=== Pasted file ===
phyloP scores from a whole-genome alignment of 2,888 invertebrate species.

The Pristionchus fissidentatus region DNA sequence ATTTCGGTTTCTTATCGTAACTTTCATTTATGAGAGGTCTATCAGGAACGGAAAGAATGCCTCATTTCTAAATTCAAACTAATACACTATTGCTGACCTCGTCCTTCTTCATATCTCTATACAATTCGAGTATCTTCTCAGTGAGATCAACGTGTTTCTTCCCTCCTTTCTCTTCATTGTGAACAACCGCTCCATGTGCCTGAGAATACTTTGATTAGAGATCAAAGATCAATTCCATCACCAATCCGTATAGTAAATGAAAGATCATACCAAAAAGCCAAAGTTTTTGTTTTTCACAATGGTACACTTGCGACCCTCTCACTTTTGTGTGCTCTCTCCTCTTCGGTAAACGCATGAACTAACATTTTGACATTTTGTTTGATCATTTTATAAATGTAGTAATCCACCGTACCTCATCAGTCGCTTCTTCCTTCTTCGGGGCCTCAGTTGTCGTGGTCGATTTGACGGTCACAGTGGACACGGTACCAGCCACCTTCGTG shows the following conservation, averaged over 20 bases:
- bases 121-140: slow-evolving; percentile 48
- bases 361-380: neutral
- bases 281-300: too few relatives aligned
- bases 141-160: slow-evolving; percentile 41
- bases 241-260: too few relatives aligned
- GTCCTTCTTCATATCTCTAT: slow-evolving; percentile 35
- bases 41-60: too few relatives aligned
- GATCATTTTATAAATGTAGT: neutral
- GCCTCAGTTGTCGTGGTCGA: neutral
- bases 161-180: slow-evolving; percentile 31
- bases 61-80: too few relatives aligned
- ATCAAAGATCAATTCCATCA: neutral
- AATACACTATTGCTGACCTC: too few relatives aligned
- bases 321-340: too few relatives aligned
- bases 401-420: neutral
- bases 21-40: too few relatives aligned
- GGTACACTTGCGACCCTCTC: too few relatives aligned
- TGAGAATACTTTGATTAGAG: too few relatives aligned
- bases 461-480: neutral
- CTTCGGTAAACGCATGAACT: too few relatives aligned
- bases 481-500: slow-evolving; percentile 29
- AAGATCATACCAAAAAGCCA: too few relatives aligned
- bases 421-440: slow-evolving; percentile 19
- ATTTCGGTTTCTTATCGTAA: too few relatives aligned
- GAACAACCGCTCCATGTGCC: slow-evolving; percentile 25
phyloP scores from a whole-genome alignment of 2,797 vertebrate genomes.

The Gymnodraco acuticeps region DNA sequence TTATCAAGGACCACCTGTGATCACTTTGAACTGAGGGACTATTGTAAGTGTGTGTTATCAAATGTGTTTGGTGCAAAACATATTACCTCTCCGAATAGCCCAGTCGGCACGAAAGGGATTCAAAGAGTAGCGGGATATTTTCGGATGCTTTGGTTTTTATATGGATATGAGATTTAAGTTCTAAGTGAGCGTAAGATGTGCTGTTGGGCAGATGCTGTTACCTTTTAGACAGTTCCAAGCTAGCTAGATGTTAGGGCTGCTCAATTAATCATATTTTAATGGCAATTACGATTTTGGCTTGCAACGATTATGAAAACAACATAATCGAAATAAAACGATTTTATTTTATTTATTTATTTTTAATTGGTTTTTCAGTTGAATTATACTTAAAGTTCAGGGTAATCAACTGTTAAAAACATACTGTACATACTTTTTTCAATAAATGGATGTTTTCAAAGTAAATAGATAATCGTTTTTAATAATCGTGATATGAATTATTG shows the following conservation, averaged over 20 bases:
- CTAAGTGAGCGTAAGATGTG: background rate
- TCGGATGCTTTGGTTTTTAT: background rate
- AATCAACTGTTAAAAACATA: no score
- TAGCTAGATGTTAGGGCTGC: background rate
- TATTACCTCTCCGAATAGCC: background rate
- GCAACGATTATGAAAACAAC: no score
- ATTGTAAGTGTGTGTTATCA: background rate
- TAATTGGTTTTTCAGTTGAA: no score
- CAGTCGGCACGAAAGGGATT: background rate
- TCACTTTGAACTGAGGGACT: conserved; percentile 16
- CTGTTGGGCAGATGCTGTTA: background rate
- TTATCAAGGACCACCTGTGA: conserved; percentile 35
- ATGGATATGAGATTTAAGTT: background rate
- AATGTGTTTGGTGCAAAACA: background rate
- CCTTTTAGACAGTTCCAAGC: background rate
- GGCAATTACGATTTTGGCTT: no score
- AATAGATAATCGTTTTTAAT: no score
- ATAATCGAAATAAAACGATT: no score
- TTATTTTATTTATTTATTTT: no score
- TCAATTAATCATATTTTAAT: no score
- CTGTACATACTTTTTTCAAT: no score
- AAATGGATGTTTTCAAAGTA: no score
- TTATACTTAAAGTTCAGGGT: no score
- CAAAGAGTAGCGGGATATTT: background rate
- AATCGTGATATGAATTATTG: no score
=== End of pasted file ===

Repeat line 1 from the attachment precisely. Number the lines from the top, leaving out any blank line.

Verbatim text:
phyloP scores from a whole-genome alignment of 2,888 invertebrate species.